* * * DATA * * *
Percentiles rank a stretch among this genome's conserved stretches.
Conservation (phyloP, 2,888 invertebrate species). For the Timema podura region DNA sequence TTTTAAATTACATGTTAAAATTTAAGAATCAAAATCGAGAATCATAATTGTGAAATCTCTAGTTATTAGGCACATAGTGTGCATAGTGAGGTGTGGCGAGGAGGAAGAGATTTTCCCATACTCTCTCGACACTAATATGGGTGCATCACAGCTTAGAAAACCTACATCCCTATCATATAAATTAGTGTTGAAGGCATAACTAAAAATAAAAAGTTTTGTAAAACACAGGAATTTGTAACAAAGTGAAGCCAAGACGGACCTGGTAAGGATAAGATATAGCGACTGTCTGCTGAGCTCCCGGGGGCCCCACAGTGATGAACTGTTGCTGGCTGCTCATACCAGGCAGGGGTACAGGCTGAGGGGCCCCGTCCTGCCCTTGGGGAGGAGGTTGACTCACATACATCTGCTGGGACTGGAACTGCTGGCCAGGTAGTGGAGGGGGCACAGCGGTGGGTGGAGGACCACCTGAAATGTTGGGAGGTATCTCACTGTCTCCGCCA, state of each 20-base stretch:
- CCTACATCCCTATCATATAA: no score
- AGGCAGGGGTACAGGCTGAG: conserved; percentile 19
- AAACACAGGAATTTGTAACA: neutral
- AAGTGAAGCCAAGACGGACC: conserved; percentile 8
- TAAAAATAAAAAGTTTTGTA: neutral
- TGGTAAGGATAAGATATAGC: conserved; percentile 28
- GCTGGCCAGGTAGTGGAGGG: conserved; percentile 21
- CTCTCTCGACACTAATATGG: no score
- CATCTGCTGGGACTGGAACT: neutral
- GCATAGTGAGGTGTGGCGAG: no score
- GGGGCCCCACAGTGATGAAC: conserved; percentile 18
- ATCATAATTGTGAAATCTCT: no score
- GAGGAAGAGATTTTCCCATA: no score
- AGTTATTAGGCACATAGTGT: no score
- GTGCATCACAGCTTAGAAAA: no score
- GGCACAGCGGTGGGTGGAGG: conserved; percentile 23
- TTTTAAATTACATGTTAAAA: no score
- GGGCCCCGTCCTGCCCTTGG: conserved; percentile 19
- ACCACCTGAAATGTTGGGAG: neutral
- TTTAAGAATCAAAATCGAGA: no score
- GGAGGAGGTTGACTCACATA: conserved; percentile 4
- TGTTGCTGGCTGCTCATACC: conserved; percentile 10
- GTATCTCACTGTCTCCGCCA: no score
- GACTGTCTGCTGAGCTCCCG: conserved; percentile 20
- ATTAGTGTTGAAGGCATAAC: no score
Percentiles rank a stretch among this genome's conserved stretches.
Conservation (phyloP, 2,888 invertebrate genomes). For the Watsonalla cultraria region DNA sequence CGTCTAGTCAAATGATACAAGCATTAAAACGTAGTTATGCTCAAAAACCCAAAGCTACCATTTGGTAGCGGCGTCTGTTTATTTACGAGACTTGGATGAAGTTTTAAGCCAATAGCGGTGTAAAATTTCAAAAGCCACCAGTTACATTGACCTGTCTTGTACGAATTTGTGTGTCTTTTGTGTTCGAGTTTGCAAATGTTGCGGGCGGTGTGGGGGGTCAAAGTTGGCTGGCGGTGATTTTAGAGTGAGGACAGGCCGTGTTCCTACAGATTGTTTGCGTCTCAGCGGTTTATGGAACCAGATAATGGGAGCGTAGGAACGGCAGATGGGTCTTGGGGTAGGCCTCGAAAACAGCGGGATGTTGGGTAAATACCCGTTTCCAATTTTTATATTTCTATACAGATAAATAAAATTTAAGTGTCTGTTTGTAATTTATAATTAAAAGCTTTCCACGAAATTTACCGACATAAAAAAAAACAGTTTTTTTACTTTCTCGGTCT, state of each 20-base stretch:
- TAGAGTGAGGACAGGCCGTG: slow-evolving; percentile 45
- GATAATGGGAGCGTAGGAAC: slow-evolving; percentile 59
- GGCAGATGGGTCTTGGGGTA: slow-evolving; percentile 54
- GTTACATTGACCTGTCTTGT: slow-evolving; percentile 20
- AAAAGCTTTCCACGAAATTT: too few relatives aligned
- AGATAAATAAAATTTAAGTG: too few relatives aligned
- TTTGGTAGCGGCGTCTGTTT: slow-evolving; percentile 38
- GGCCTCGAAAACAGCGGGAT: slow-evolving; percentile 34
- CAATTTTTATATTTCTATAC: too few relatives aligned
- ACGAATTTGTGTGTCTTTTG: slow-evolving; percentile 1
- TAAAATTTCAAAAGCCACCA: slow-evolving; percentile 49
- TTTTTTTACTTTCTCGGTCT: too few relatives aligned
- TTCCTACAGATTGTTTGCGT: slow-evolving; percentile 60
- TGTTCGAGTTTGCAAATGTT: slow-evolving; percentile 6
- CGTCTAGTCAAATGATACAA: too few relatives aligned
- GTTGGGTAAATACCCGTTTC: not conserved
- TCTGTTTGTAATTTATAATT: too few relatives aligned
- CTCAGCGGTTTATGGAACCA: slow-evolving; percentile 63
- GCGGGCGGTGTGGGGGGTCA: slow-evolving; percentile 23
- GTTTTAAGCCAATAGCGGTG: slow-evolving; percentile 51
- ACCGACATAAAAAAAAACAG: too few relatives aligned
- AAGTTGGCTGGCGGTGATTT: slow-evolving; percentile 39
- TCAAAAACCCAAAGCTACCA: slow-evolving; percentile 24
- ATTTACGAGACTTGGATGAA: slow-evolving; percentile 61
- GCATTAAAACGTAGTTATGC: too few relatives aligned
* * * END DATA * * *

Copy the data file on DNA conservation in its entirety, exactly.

Percentiles rank a stretch among this genome's conserved stretches.
Conservation (phyloP, 2,888 invertebrate species). For the Timema podura region DNA sequence TTTTAAATTACATGTTAAAATTTAAGAATCAAAATCGAGAATCATAATTGTGAAATCTCTAGTTATTAGGCACATAGTGTGCATAGTGAGGTGTGGCGAGGAGGAAGAGATTTTCCCATACTCTCTCGACACTAATATGGGTGCATCACAGCTTAGAAAACCTACATCCCTATCATATAAATTAGTGTTGAAGGCATAACTAAAAATAAAAAGTTTTGTAAAACACAGGAATTTGTAACAAAGTGAAGCCAAGACGGACCTGGTAAGGATAAGATATAGCGACTGTCTGCTGAGCTCCCGGGGGCCCCACAGTGATGAACTGTTGCTGGCTGCTCATACCAGGCAGGGGTACAGGCTGAGGGGCCCCGTCCTGCCCTTGGGGAGGAGGTTGACTCACATACATCTGCTGGGACTGGAACTGCTGGCCAGGTAGTGGAGGGGGCACAGCGGTGGGTGGAGGACCACCTGAAATGTTGGGAGGTATCTCACTGTCTCCGCCA, state of each 20-base stretch:
- CCTACATCCCTATCATATAA: no score
- AGGCAGGGGTACAGGCTGAG: conserved; percentile 19
- AAACACAGGAATTTGTAACA: neutral
- AAGTGAAGCCAAGACGGACC: conserved; percentile 8
- TAAAAATAAAAAGTTTTGTA: neutral
- TGGTAAGGATAAGATATAGC: conserved; percentile 28
- GCTGGCCAGGTAGTGGAGGG: conserved; percentile 21
- CTCTCTCGACACTAATATGG: no score
- CATCTGCTGGGACTGGAACT: neutral
- GCATAGTGAGGTGTGGCGAG: no score
- GGGGCCCCACAGTGATGAAC: conserved; percentile 18
- ATCATAATTGTGAAATCTCT: no score
- GAGGAAGAGATTTTCCCATA: no score
- AGTTATTAGGCACATAGTGT: no score
- GTGCATCACAGCTTAGAAAA: no score
- GGCACAGCGGTGGGTGGAGG: conserved; percentile 23
- TTTTAAATTACATGTTAAAA: no score
- GGGCCCCGTCCTGCCCTTGG: conserved; percentile 19
- ACCACCTGAAATGTTGGGAG: neutral
- TTTAAGAATCAAAATCGAGA: no score
- GGAGGAGGTTGACTCACATA: conserved; percentile 4
- TGTTGCTGGCTGCTCATACC: conserved; percentile 10
- GTATCTCACTGTCTCCGCCA: no score
- GACTGTCTGCTGAGCTCCCG: conserved; percentile 20
- ATTAGTGTTGAAGGCATAAC: no score
Percentiles rank a stretch among this genome's conserved stretches.
Conservation (phyloP, 2,888 invertebrate genomes). For the Watsonalla cultraria region DNA sequence CGTCTAGTCAAATGATACAAGCATTAAAACGTAGTTATGCTCAAAAACCCAAAGCTACCATTTGGTAGCGGCGTCTGTTTATTTACGAGACTTGGATGAAGTTTTAAGCCAATAGCGGTGTAAAATTTCAAAAGCCACCAGTTACATTGACCTGTCTTGTACGAATTTGTGTGTCTTTTGTGTTCGAGTTTGCAAATGTTGCGGGCGGTGTGGGGGGTCAAAGTTGGCTGGCGGTGATTTTAGAGTGAGGACAGGCCGTGTTCCTACAGATTGTTTGCGTCTCAGCGGTTTATGGAACCAGATAATGGGAGCGTAGGAACGGCAGATGGGTCTTGGGGTAGGCCTCGAAAACAGCGGGATGTTGGGTAAATACCCGTTTCCAATTTTTATATTTCTATACAGATAAATAAAATTTAAGTGTCTGTTTGTAATTTATAATTAAAAGCTTTCCACGAAATTTACCGACATAAAAAAAAACAGTTTTTTTACTTTCTCGGTCT, state of each 20-base stretch:
- TAGAGTGAGGACAGGCCGTG: slow-evolving; percentile 45
- GATAATGGGAGCGTAGGAAC: slow-evolving; percentile 59
- GGCAGATGGGTCTTGGGGTA: slow-evolving; percentile 54
- GTTACATTGACCTGTCTTGT: slow-evolving; percentile 20
- AAAAGCTTTCCACGAAATTT: too few relatives aligned
- AGATAAATAAAATTTAAGTG: too few relatives aligned
- TTTGGTAGCGGCGTCTGTTT: slow-evolving; percentile 38
- GGCCTCGAAAACAGCGGGAT: slow-evolving; percentile 34
- CAATTTTTATATTTCTATAC: too few relatives aligned
- ACGAATTTGTGTGTCTTTTG: slow-evolving; percentile 1
- TAAAATTTCAAAAGCCACCA: slow-evolving; percentile 49
- TTTTTTTACTTTCTCGGTCT: too few relatives aligned
- TTCCTACAGATTGTTTGCGT: slow-evolving; percentile 60
- TGTTCGAGTTTGCAAATGTT: slow-evolving; percentile 6
- CGTCTAGTCAAATGATACAA: too few relatives aligned
- GTTGGGTAAATACCCGTTTC: not conserved
- TCTGTTTGTAATTTATAATT: too few relatives aligned
- CTCAGCGGTTTATGGAACCA: slow-evolving; percentile 63
- GCGGGCGGTGTGGGGGGTCA: slow-evolving; percentile 23
- GTTTTAAGCCAATAGCGGTG: slow-evolving; percentile 51
- ACCGACATAAAAAAAAACAG: too few relatives aligned
- AAGTTGGCTGGCGGTGATTT: slow-evolving; percentile 39
- TCAAAAACCCAAAGCTACCA: slow-evolving; percentile 24
- ATTTACGAGACTTGGATGAA: slow-evolving; percentile 61
- GCATTAAAACGTAGTTATGC: too few relatives aligned